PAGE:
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New York Daily Photo: Rhyme and Reason
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Thursday, 27 March 2008

Rhyme and Reason

Here we have the need for differentiation rearing its head again. Heirloom vegetables have been around for eons but there has been no real need to promote them until the marketplace became very crowded with competing products. I wrote about the consumer and vendor sides of this in Where's the Special and Claims and Hooks.
Last year I was introduced for the first time to heirloom tomatoes and was impressed - posting here. On a recent trip to the Union Square Greenmarket, I ran across this array of heirloom potatoes. I had never really considered a world of heirloom vegetables beyond tomatoes, but there are many: beans, corn, cucumbers, lettuce, spinach, radish, melons, potatoes, okra, peppers, peas, squash, pumpkins, squash, tomatoes, watermelons.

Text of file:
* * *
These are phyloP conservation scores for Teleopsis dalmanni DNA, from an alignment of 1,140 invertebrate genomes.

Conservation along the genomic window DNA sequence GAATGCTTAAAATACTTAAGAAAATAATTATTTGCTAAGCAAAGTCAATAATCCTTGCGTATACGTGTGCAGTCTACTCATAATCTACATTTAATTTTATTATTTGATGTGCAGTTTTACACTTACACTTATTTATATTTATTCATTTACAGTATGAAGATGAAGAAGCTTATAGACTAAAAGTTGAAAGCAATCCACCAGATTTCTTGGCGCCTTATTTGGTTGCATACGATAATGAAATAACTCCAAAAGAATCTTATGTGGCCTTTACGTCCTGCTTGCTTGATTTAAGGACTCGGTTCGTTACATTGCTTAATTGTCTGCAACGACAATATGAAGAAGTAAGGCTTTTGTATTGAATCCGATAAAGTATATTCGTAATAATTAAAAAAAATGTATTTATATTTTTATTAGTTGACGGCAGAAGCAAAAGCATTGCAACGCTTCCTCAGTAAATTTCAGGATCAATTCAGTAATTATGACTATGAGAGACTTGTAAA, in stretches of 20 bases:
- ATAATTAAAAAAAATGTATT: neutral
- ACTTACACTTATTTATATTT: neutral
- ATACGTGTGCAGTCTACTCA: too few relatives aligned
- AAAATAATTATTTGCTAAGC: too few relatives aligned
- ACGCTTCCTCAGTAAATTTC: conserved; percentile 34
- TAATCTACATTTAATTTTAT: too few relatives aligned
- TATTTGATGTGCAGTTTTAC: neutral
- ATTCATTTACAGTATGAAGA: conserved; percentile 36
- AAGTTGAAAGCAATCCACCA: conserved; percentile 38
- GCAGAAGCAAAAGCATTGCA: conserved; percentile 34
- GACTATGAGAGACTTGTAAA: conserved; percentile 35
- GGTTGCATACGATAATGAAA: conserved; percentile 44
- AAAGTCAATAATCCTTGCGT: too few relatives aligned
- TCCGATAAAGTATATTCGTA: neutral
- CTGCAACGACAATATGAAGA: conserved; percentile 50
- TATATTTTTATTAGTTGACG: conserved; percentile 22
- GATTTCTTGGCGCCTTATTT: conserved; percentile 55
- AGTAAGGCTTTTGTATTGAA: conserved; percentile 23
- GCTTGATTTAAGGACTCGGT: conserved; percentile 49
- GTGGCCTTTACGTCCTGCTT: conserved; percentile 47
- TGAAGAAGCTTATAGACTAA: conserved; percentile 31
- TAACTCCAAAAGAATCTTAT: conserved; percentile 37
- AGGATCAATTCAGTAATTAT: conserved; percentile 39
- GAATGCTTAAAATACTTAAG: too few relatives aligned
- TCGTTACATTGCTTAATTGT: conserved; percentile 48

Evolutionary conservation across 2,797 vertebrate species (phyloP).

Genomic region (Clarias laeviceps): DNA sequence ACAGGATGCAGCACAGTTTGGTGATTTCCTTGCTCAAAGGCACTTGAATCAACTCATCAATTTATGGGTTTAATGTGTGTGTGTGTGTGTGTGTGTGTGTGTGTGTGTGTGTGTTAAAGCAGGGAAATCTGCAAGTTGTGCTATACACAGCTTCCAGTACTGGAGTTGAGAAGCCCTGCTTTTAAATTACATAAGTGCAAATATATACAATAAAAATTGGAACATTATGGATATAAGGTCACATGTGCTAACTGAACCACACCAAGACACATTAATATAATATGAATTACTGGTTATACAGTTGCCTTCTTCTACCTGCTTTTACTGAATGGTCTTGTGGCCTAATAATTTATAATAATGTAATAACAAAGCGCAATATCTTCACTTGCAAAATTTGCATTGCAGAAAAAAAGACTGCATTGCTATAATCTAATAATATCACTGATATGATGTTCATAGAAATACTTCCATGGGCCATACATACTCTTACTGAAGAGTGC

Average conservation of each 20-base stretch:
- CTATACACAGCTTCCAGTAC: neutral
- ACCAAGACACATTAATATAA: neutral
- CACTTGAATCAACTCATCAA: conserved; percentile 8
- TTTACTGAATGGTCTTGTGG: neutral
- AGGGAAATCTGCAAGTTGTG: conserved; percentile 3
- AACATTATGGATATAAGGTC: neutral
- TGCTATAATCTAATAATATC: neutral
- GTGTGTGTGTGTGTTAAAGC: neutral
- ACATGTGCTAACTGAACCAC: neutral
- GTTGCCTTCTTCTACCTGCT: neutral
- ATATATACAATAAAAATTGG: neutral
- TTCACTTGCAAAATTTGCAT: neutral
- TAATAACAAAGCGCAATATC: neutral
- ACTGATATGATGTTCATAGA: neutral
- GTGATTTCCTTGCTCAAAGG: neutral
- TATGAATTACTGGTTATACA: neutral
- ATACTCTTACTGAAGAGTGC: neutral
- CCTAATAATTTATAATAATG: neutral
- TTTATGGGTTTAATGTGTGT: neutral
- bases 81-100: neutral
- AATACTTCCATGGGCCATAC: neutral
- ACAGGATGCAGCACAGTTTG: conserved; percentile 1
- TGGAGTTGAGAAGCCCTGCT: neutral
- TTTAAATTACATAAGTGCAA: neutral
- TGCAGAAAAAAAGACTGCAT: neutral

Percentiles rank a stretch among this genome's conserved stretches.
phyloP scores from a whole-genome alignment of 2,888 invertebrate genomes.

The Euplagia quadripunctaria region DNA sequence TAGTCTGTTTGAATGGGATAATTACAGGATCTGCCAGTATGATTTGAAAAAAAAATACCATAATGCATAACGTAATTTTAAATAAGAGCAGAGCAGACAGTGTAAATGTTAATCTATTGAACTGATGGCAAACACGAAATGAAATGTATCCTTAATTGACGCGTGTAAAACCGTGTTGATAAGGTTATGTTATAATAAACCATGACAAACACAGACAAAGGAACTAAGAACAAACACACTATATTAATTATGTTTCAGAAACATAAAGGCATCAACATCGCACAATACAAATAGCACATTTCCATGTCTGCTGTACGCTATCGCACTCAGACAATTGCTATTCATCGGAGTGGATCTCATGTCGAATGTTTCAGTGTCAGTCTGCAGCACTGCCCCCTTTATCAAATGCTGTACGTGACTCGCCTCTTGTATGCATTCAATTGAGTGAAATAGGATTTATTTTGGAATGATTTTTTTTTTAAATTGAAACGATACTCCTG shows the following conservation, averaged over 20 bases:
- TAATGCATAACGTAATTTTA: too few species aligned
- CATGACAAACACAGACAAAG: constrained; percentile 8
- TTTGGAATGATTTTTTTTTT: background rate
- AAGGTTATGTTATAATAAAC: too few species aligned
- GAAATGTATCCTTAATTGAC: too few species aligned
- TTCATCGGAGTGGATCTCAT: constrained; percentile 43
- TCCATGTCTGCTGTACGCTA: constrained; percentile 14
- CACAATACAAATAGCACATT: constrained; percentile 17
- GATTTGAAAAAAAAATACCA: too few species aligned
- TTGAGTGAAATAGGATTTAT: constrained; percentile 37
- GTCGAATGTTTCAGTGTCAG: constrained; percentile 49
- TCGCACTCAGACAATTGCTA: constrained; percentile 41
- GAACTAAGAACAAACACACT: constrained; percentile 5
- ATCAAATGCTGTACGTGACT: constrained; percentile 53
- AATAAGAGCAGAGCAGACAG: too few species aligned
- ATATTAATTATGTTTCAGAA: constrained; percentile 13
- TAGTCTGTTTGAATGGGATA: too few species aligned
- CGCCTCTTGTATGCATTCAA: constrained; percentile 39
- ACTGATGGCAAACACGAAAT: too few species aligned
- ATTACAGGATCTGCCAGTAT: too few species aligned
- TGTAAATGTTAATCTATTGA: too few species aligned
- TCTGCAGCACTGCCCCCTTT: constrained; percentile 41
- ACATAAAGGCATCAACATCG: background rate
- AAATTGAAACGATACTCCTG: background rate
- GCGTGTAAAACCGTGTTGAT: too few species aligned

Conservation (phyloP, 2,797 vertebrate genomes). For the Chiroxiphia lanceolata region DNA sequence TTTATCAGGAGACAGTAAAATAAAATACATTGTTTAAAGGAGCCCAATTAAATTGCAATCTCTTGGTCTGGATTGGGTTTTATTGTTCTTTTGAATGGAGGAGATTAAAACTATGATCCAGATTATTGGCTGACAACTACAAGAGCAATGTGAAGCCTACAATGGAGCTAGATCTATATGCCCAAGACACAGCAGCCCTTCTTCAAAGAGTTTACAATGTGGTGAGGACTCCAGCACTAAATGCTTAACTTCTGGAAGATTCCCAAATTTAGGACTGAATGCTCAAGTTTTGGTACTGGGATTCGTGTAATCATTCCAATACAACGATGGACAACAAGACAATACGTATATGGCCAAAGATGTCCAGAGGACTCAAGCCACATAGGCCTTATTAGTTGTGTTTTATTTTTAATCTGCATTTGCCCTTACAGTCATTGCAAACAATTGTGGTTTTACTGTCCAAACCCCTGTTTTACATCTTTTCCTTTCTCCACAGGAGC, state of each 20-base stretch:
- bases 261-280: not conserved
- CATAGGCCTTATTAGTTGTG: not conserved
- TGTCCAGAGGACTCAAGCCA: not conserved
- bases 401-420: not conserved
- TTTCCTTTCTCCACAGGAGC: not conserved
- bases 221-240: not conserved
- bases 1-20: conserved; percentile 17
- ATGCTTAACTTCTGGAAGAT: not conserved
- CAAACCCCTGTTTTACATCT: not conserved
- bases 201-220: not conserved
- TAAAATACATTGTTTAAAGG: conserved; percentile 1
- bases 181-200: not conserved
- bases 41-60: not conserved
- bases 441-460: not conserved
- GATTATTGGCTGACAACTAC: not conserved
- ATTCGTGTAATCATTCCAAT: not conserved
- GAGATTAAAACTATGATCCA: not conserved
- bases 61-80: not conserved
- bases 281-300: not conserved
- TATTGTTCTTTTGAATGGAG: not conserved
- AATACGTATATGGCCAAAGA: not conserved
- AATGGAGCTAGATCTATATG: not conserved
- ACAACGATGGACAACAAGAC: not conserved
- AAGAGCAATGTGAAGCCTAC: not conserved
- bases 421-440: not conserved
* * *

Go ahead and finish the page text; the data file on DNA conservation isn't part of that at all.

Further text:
As with any heirloom vegetable, there are many cultivars - a number of them can be seen in the photo with names like Purple Peruvian, Russian Banana, Rose Finn, LaRatte, etc.
I have not tried any of these, but I plan to - with the plethora of food and product options out there, I think it only makes sense to judge on merit and on a case by case basis - some trends are great, some just marketing spin.
Regarding the title of this posting. It once occurred to me that there was something quite curious about potatoes and tomatoes - they only had each other as good word rhymes and they were also both members of the nightshade family (plant family Solanaceae which includes potato, tomato, peppers, eggplant, tobacco. It also includes some poisonous plants). At one time many years ago a friend into Macrobiotics told me that the reason they avoid nightshades is because they are extremely yin. Many years later, a friend told me that the reason her mother, who had arthritis, avoided nightshades was because the alkaloids (primarily solanine) aggravate the condition. However, I'm still intrigued about the connections via rhyme and reason ...


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